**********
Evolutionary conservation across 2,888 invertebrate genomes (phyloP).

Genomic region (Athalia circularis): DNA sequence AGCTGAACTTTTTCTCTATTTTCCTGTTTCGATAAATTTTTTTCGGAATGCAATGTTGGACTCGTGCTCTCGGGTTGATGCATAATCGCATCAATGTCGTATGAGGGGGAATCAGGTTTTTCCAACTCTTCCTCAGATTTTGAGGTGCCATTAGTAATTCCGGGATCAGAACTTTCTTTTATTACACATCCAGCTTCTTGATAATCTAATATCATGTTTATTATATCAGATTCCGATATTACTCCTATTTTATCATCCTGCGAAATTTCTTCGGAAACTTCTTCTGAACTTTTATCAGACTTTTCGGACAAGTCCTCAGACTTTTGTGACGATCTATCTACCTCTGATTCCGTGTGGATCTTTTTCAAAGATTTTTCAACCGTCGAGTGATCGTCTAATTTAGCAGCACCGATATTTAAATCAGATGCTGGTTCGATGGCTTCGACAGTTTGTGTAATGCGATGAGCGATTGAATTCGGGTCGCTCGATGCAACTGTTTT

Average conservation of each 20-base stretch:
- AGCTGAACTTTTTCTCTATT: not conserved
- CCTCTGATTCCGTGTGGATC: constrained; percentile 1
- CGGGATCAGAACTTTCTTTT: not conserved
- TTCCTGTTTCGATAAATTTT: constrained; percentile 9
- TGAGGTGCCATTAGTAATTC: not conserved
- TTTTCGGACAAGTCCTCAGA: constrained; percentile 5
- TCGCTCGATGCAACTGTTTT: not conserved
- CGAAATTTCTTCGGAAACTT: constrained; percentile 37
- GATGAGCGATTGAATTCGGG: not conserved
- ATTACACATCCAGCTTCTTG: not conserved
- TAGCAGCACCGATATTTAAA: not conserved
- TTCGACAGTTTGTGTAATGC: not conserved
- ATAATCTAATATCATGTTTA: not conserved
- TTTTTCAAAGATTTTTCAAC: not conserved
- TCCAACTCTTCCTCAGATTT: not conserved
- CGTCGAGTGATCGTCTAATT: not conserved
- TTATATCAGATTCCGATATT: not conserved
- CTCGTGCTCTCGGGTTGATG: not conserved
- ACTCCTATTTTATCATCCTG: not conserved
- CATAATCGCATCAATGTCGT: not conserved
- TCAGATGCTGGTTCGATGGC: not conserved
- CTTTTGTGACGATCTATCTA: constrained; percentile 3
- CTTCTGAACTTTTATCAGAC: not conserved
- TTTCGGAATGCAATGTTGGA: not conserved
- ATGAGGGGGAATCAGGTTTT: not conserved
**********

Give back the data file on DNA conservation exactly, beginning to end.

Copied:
Evolutionary conservation across 2,888 invertebrate genomes (phyloP).

Genomic region (Athalia circularis): DNA sequence AGCTGAACTTTTTCTCTATTTTCCTGTTTCGATAAATTTTTTTCGGAATGCAATGTTGGACTCGTGCTCTCGGGTTGATGCATAATCGCATCAATGTCGTATGAGGGGGAATCAGGTTTTTCCAACTCTTCCTCAGATTTTGAGGTGCCATTAGTAATTCCGGGATCAGAACTTTCTTTTATTACACATCCAGCTTCTTGATAATCTAATATCATGTTTATTATATCAGATTCCGATATTACTCCTATTTTATCATCCTGCGAAATTTCTTCGGAAACTTCTTCTGAACTTTTATCAGACTTTTCGGACAAGTCCTCAGACTTTTGTGACGATCTATCTACCTCTGATTCCGTGTGGATCTTTTTCAAAGATTTTTCAACCGTCGAGTGATCGTCTAATTTAGCAGCACCGATATTTAAATCAGATGCTGGTTCGATGGCTTCGACAGTTTGTGTAATGCGATGAGCGATTGAATTCGGGTCGCTCGATGCAACTGTTTT

Average conservation of each 20-base stretch:
- AGCTGAACTTTTTCTCTATT: not conserved
- CCTCTGATTCCGTGTGGATC: constrained; percentile 1
- CGGGATCAGAACTTTCTTTT: not conserved
- TTCCTGTTTCGATAAATTTT: constrained; percentile 9
- TGAGGTGCCATTAGTAATTC: not conserved
- TTTTCGGACAAGTCCTCAGA: constrained; percentile 5
- TCGCTCGATGCAACTGTTTT: not conserved
- CGAAATTTCTTCGGAAACTT: constrained; percentile 37
- GATGAGCGATTGAATTCGGG: not conserved
- ATTACACATCCAGCTTCTTG: not conserved
- TAGCAGCACCGATATTTAAA: not conserved
- TTCGACAGTTTGTGTAATGC: not conserved
- ATAATCTAATATCATGTTTA: not conserved
- TTTTTCAAAGATTTTTCAAC: not conserved
- TCCAACTCTTCCTCAGATTT: not conserved
- CGTCGAGTGATCGTCTAATT: not conserved
- TTATATCAGATTCCGATATT: not conserved
- CTCGTGCTCTCGGGTTGATG: not conserved
- ACTCCTATTTTATCATCCTG: not conserved
- CATAATCGCATCAATGTCGT: not conserved
- TCAGATGCTGGTTCGATGGC: not conserved
- CTTTTGTGACGATCTATCTA: constrained; percentile 3
- CTTCTGAACTTTTATCAGAC: not conserved
- TTTCGGAATGCAATGTTGGA: not conserved
- ATGAGGGGGAATCAGGTTTT: not conserved